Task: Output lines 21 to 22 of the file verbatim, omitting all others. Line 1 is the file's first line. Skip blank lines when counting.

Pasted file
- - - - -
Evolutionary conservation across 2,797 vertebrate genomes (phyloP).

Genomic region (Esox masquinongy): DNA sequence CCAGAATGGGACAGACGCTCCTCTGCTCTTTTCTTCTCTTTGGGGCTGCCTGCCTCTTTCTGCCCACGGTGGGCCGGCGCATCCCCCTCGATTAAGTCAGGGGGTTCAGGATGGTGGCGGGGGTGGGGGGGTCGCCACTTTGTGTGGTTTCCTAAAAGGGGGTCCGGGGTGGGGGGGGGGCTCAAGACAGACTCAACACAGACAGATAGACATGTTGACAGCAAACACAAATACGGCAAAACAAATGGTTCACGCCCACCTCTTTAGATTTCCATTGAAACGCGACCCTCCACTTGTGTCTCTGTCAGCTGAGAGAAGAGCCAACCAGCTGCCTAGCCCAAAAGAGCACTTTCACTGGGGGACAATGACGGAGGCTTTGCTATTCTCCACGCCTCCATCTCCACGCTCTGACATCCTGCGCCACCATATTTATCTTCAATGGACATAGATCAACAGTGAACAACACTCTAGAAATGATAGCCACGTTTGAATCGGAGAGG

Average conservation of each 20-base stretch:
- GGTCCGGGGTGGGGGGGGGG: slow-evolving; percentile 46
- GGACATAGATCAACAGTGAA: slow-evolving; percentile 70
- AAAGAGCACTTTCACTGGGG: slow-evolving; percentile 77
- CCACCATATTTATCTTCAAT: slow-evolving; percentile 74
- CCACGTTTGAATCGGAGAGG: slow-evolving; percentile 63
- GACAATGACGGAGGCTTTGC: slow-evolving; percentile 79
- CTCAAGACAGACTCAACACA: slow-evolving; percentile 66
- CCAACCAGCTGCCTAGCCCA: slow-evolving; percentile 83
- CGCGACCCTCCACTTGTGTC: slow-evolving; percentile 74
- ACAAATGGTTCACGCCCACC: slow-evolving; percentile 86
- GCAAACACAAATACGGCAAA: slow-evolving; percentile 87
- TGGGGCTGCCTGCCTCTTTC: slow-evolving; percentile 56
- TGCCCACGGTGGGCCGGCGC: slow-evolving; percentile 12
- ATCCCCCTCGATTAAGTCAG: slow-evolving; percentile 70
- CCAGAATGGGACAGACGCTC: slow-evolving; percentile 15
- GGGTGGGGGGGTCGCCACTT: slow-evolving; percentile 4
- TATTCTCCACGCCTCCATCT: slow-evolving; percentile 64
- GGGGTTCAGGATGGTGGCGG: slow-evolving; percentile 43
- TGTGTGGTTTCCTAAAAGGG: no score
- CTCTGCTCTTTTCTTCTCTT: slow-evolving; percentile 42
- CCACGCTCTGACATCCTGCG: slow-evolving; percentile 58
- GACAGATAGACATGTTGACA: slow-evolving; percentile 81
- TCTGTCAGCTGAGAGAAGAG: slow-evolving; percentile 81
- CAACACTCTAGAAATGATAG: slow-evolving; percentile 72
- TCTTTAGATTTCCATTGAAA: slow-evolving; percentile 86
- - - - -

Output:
- GGGGTTCAGGATGGTGGCGG: slow-evolving; percentile 43
- TGTGTGGTTTCCTAAAAGGG: no score